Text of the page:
FPGA Debug Interface

FPGA Extras

  • 8 LEDs connected to output pins on the FPGA. For general debug uses.
  • 4 LEDs connected to output pins on the FPGA. For heartbeat and status signalling.
  • 100-mil header with VCC+GND+8 pins connected to pins on the FPGA for general input/output. Slow speed, 3v3 TTL. Some ESD protection would be considered good.

FPGA Configuration and Configuration Memory

  • The FPGA should read it's bitstream from the FPGA config memory by itself (Master mode).
  • The FPGA is connected to the config memory with an SPI interface.
  • The ARM CPU should be able to download a bitstream into config memory by stealing the SPI interface.
  • The ability to steal the SPI interface is implemented using a transparent MUX controlled by the CPU. The MUX control and the SPI interface to the MUX from the CPU should be possible to remove by removing jumper for the signals mux_ctrl, MISO, MOSI, MCLK.

External RAM and Flash

No external RAM or Flash memories for FPGA application functionality shall be present and is connected to the FPGA on the Alpha board.

Master Key Memory

  • The Master Key Memory (MKM) is a serial SRAM memory.
  • The MKM is connected to the FPGA with a SPI interface. The MKM is connected to the Tamper Sub System with the same SPI interface.
  • The FPGA can read and write to the memory.
  • The Tamper Sub System controller can read and writeto the memory. Optionally the MISO input wire to the Tamper Sub System can be tied low by setting using a jumper. This should cause the tamper controller to only read zeros from the memory and thus only be able to write to the memory. The Tamper Sub System Controller has strict priority over the CPU. Basically an external switch between the memory, the controller and CPU.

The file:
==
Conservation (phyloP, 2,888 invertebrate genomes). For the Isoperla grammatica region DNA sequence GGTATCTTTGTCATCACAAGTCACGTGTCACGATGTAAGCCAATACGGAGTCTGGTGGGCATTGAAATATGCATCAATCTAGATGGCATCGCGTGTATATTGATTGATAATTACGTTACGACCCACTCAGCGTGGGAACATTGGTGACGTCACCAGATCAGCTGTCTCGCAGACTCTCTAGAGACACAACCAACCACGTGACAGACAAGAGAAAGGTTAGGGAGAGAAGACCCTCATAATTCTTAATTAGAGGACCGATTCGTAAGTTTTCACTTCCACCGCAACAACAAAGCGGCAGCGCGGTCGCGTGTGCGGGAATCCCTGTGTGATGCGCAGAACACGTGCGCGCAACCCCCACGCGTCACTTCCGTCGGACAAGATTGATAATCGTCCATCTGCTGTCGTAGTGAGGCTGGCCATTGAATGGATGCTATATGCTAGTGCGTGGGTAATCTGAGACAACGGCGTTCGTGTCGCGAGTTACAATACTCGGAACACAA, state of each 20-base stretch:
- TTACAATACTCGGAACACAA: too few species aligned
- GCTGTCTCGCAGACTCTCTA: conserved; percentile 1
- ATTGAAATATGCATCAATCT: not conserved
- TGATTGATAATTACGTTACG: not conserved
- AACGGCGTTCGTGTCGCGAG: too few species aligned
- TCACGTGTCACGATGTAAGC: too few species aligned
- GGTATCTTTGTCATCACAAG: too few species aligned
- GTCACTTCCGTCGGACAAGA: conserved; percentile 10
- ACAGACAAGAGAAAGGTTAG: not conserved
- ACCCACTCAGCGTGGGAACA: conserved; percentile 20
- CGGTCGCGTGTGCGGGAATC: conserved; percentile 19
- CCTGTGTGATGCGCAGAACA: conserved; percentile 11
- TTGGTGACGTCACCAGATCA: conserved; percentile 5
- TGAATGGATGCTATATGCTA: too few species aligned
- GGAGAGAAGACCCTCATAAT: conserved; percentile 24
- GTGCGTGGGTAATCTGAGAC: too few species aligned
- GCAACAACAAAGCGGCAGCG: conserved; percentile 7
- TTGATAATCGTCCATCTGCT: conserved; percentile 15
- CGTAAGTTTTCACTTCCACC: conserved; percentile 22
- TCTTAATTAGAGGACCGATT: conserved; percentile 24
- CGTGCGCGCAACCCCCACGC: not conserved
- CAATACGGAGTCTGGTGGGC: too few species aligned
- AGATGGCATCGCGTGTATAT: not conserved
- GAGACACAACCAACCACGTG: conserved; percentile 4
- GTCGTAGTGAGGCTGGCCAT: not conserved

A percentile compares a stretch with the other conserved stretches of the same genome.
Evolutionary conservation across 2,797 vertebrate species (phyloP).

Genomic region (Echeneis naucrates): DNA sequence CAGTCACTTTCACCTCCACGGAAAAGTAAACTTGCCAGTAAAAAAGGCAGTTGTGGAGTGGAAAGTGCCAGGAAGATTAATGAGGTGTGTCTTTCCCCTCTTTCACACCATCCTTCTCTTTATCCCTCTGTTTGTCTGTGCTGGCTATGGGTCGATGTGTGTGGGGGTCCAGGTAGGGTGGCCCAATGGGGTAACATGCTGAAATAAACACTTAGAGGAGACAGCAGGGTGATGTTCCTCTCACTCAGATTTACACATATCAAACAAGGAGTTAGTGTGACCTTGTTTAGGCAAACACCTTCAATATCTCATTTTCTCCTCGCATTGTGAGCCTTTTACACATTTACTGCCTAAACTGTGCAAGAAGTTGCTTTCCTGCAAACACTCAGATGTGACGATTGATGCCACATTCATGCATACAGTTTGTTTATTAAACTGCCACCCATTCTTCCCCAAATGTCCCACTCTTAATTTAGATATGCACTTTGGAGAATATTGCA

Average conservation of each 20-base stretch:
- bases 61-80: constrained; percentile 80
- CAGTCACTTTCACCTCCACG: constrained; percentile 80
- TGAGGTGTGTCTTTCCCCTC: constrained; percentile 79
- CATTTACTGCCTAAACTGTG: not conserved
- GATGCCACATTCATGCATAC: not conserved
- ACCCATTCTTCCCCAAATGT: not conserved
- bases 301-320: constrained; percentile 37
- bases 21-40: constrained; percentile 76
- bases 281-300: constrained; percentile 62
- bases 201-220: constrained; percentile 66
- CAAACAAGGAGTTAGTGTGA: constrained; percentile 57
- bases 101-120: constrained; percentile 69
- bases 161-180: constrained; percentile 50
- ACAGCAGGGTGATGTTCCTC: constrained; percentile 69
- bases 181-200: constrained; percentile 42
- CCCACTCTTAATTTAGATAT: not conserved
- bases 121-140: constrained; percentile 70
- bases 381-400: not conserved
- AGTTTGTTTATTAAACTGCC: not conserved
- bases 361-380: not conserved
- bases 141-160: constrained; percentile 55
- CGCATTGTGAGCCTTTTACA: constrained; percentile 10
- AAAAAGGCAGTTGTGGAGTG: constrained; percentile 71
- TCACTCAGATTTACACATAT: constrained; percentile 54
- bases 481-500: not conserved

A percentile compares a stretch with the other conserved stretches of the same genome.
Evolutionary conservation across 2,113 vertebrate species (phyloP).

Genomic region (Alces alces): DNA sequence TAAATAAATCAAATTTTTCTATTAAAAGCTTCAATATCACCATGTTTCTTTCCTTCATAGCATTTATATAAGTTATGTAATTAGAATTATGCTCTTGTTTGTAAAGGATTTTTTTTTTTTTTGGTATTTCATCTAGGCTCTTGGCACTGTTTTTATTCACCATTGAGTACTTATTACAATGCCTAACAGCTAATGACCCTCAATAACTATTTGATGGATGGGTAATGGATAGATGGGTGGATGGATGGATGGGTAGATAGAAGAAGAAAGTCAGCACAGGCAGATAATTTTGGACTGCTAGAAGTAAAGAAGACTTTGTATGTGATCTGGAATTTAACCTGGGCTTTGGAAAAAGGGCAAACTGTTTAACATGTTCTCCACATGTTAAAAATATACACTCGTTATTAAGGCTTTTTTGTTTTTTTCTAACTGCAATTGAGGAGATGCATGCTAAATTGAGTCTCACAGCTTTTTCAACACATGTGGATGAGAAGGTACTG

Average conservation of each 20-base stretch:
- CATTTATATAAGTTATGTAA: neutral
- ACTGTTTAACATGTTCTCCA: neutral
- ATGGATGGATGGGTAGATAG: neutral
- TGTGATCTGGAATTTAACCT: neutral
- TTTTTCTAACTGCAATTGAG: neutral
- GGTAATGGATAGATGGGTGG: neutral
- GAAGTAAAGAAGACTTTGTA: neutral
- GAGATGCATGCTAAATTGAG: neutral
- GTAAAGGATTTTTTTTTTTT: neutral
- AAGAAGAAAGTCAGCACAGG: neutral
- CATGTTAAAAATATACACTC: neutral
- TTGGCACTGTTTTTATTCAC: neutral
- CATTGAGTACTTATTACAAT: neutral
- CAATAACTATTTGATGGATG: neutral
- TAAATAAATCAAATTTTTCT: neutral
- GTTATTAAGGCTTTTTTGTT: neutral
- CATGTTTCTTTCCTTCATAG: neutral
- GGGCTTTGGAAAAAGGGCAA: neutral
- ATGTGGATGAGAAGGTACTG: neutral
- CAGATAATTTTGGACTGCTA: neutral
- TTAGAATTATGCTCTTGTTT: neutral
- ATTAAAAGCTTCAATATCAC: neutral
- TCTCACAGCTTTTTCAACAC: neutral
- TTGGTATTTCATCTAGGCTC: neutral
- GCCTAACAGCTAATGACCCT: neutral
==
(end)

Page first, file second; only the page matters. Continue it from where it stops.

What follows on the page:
• The MKM is powered by a separate power supply using a CR2032 cell battery. The VCC pin connected to the battery should be under control from the Tamper Sub System controller. A transistor or analog switch controlled by the Tamper Sub System controller.

Suggested components for the MKM and the switch:

  • Memory: Microchip serial SRAM. 23A640, 8 kByte, 8-TSSOP or 8-SOIC

  • Quad 2-channel Analog Switch: ON Semi. MC14551B

Entropy Sources

  • The avalanche noise entropy source should be implemented according to existing schematics.
  • The noise source should have a shielding can and suitable ground plane etc. to keep radiation of entropy bits as low as possible.
  • The "12-15v stable" VCC should be controllable by the FPGA (enable/disable controlled by output pin on FPGA) to increase life time of components. Power requirements for this VCC is < 100 mA (needs measuring, but probably < 50 mA).

Processor Sub System


The main CPU is a ST Microelectronics STM32F429BIT6 Cortex-M4 based MCU running at 180 MHz. The package used is the 208 pin LQFP.

Host Interface

Authenticator, Management and Backup Interface

External Storage

  • SD Card connected as Micro SD card with 4 bit data interface (like the Novena.)
  • Support for at least 2 GByte.

External RAM

The STM32 CPU supports two separate SDRAM banks. We use both of them with as big SDRAM chips we can find for each bank. The chip used is 64 MByte for a total of 128 Mbyte RAM.

Real Time Clock


  • The keystore memory is a non volatile memory (NVRAM, EEPROM, Flash) with size of at least 8 MByte
  • The keystore memory is connected to the CPU via a separate SPI interface.